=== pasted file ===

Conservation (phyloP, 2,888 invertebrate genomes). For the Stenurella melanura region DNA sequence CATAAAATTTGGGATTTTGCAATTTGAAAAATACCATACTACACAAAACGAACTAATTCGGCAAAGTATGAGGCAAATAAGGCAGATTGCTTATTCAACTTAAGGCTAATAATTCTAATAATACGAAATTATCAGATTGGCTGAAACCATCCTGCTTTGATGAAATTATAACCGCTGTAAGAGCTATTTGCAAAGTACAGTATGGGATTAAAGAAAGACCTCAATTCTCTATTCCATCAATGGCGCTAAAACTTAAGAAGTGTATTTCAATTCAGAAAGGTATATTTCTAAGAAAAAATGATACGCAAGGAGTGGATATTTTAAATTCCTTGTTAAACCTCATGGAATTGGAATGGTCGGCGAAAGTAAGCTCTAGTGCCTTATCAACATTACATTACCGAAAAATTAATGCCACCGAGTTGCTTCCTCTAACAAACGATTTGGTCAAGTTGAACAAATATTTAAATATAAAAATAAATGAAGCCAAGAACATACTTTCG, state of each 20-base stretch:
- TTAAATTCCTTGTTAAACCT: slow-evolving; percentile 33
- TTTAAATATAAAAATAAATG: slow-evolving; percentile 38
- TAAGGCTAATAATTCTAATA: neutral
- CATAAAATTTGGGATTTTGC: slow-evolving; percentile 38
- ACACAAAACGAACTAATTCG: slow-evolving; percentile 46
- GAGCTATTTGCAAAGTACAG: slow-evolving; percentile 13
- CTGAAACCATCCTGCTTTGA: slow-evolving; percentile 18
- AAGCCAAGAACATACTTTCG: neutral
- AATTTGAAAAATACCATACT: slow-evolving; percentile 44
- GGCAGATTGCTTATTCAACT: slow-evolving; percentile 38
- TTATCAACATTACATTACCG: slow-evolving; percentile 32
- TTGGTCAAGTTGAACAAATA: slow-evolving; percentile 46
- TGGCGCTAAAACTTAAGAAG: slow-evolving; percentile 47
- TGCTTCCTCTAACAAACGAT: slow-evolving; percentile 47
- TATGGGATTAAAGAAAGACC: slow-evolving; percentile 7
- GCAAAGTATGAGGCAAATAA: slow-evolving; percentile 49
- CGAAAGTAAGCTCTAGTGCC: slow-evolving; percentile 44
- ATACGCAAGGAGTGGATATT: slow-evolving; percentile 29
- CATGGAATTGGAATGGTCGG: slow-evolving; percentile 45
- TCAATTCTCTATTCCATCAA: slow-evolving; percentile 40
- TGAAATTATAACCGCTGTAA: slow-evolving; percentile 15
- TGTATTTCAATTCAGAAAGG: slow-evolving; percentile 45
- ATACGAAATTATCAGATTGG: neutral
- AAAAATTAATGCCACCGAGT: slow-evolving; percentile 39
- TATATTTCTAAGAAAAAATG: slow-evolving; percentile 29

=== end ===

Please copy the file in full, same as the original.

Conservation (phyloP, 2,888 invertebrate genomes). For the Stenurella melanura region DNA sequence CATAAAATTTGGGATTTTGCAATTTGAAAAATACCATACTACACAAAACGAACTAATTCGGCAAAGTATGAGGCAAATAAGGCAGATTGCTTATTCAACTTAAGGCTAATAATTCTAATAATACGAAATTATCAGATTGGCTGAAACCATCCTGCTTTGATGAAATTATAACCGCTGTAAGAGCTATTTGCAAAGTACAGTATGGGATTAAAGAAAGACCTCAATTCTCTATTCCATCAATGGCGCTAAAACTTAAGAAGTGTATTTCAATTCAGAAAGGTATATTTCTAAGAAAAAATGATACGCAAGGAGTGGATATTTTAAATTCCTTGTTAAACCTCATGGAATTGGAATGGTCGGCGAAAGTAAGCTCTAGTGCCTTATCAACATTACATTACCGAAAAATTAATGCCACCGAGTTGCTTCCTCTAACAAACGATTTGGTCAAGTTGAACAAATATTTAAATATAAAAATAAATGAAGCCAAGAACATACTTTCG, state of each 20-base stretch:
- TTAAATTCCTTGTTAAACCT: slow-evolving; percentile 33
- TTTAAATATAAAAATAAATG: slow-evolving; percentile 38
- TAAGGCTAATAATTCTAATA: neutral
- CATAAAATTTGGGATTTTGC: slow-evolving; percentile 38
- ACACAAAACGAACTAATTCG: slow-evolving; percentile 46
- GAGCTATTTGCAAAGTACAG: slow-evolving; percentile 13
- CTGAAACCATCCTGCTTTGA: slow-evolving; percentile 18
- AAGCCAAGAACATACTTTCG: neutral
- AATTTGAAAAATACCATACT: slow-evolving; percentile 44
- GGCAGATTGCTTATTCAACT: slow-evolving; percentile 38
- TTATCAACATTACATTACCG: slow-evolving; percentile 32
- TTGGTCAAGTTGAACAAATA: slow-evolving; percentile 46
- TGGCGCTAAAACTTAAGAAG: slow-evolving; percentile 47
- TGCTTCCTCTAACAAACGAT: slow-evolving; percentile 47
- TATGGGATTAAAGAAAGACC: slow-evolving; percentile 7
- GCAAAGTATGAGGCAAATAA: slow-evolving; percentile 49
- CGAAAGTAAGCTCTAGTGCC: slow-evolving; percentile 44
- ATACGCAAGGAGTGGATATT: slow-evolving; percentile 29
- CATGGAATTGGAATGGTCGG: slow-evolving; percentile 45
- TCAATTCTCTATTCCATCAA: slow-evolving; percentile 40
- TGAAATTATAACCGCTGTAA: slow-evolving; percentile 15
- TGTATTTCAATTCAGAAAGG: slow-evolving; percentile 45
- ATACGAAATTATCAGATTGG: neutral
- AAAAATTAATGCCACCGAGT: slow-evolving; percentile 39
- TATATTTCTAAGAAAAAATG: slow-evolving; percentile 29